11. Mr. Wagner testified that he and Claimant had finished loading, unloading and reloading Claimant’s pickup truck by about 3:30 PM. After that, Mr. Wagner recalled that Claimant left the yard and returned two or three times, the last time at about 4:45 PM.
12. Claimant testified that he left the yard and returned once after he and Mr. Wagner finished reloading his pickup. After leaving initially, his partner Danny called to say he had run out of gas. Claimant returned to the yard to get a gas can. When Danny called back to advise he had found a jug for gas himself, Claimant left the yard again.
13. Claimant testified that after leaving the yard he proceeded to Route 7, where he traveled north towards Chimney Corners in Milton, a distance of about ten miles. By the time he reached Chimney Corners, he was feeling dizzy and nauseous. He pulled into a parking lot and vomited. Feeling somewhat better, he got back into his truck and proceeded onto Interstate 89, heading north towards Exit 20. This would have been the appropriate exit either to Richford, where Claimant testified he intended to work for a couple of hours in preparation for Saturday’s job, or to Highgate, where he lived.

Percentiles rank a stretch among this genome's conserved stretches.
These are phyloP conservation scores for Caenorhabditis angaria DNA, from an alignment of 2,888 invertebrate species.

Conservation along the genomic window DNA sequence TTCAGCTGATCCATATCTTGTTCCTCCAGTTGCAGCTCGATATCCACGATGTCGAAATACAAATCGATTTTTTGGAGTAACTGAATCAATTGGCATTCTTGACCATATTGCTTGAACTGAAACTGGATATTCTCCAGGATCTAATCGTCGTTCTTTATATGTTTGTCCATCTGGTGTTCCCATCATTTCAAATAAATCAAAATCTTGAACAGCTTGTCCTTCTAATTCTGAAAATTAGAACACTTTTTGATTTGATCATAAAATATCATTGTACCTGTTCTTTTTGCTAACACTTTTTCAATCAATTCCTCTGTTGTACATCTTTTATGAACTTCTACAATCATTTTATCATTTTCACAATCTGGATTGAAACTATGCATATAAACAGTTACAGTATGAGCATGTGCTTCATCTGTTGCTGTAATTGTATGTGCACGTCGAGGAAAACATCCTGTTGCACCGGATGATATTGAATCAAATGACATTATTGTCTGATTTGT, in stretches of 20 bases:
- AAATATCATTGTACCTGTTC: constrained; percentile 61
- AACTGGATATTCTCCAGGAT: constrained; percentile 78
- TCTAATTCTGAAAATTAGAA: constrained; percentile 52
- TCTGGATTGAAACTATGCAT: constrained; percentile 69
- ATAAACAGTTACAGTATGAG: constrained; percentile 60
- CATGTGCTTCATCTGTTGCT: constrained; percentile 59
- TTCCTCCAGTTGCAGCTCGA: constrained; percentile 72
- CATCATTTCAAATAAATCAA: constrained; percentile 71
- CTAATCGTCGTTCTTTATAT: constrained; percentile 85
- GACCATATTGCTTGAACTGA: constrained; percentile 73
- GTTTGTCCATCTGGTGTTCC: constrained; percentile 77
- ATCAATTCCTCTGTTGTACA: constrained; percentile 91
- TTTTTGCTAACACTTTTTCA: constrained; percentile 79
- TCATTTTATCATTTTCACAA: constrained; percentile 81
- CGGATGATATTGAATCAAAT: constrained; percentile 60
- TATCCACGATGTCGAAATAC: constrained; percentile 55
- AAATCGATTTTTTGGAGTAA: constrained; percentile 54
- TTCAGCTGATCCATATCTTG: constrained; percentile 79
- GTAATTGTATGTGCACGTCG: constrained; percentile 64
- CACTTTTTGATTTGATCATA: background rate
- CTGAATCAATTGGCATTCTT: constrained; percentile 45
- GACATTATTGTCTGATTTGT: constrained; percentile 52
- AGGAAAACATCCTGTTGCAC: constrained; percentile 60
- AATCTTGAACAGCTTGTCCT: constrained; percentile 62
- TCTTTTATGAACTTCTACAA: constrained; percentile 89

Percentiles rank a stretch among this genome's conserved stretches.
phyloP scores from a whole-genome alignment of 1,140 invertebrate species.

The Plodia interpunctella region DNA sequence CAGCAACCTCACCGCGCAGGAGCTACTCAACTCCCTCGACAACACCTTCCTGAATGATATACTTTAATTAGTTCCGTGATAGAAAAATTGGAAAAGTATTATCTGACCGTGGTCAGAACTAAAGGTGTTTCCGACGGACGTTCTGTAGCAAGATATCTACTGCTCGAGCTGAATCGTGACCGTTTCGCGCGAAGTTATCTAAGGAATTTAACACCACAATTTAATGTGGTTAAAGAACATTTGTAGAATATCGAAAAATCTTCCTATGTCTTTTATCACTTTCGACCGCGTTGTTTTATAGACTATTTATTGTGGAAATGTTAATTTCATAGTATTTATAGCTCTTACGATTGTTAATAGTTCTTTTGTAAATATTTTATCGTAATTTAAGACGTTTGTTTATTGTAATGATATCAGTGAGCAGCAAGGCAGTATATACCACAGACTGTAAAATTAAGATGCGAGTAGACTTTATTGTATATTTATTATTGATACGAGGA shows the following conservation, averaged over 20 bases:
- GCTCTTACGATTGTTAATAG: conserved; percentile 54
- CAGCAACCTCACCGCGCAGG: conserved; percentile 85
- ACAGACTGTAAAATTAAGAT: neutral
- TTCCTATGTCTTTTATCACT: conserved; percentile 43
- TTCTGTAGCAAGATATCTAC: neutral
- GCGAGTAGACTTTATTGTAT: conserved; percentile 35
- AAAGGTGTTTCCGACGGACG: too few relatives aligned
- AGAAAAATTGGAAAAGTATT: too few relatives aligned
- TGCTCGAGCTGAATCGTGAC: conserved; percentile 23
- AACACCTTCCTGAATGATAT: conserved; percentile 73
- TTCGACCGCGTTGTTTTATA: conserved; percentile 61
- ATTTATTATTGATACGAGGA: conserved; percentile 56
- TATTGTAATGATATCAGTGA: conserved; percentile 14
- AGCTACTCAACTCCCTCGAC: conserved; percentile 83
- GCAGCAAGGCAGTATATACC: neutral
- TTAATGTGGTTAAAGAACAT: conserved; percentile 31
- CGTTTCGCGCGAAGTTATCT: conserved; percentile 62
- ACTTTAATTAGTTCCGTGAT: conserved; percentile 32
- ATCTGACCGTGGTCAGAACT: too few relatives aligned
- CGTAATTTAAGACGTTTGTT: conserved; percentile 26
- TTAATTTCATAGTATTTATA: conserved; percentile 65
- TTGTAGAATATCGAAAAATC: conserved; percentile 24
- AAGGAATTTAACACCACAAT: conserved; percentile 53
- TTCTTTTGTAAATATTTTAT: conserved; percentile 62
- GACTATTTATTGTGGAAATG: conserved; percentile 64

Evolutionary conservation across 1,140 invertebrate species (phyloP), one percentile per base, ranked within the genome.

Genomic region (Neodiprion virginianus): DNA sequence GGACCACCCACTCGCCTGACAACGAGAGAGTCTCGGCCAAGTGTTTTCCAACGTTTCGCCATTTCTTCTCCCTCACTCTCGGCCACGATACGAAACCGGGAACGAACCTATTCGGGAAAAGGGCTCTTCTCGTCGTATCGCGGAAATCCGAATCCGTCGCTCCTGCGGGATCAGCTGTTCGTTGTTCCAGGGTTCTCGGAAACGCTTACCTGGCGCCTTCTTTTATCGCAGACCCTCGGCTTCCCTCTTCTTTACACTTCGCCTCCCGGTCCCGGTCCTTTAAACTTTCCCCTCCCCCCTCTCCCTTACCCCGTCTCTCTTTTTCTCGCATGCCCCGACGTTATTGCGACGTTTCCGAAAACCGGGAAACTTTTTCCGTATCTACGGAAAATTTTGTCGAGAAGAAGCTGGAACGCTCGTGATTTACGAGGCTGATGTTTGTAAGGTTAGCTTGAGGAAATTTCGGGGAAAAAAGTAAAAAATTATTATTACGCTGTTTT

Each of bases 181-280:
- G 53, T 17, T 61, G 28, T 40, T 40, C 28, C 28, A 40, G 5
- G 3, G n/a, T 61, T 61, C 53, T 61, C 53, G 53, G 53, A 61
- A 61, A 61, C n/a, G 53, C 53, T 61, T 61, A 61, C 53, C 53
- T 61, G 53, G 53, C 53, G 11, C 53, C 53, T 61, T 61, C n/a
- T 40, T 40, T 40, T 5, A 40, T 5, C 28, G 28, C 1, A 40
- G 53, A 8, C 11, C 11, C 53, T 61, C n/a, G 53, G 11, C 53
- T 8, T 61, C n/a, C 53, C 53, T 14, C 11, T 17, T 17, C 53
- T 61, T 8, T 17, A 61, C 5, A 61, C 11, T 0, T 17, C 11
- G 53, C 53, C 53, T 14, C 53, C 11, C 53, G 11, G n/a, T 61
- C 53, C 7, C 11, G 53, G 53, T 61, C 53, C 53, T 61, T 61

14. Approximately three or four miles after entering the interstate from the Milton on-ramp, as he approached the bridge over the Lamoille River, Claimant drove his truck off the road, down a 100-foot embankment and into the river. Passing drivers immediately stopped and called for emergency assistance. By the time bystanders made their way down the embankment Claimant had extricated himself from the truck and was in the water.
15. Claimant testified that he has no recollection whatsoever of driving off the bridge. The last thing he recalls is driving on the interstate and approaching the knoll preceding the bridge, and then waking up in the water.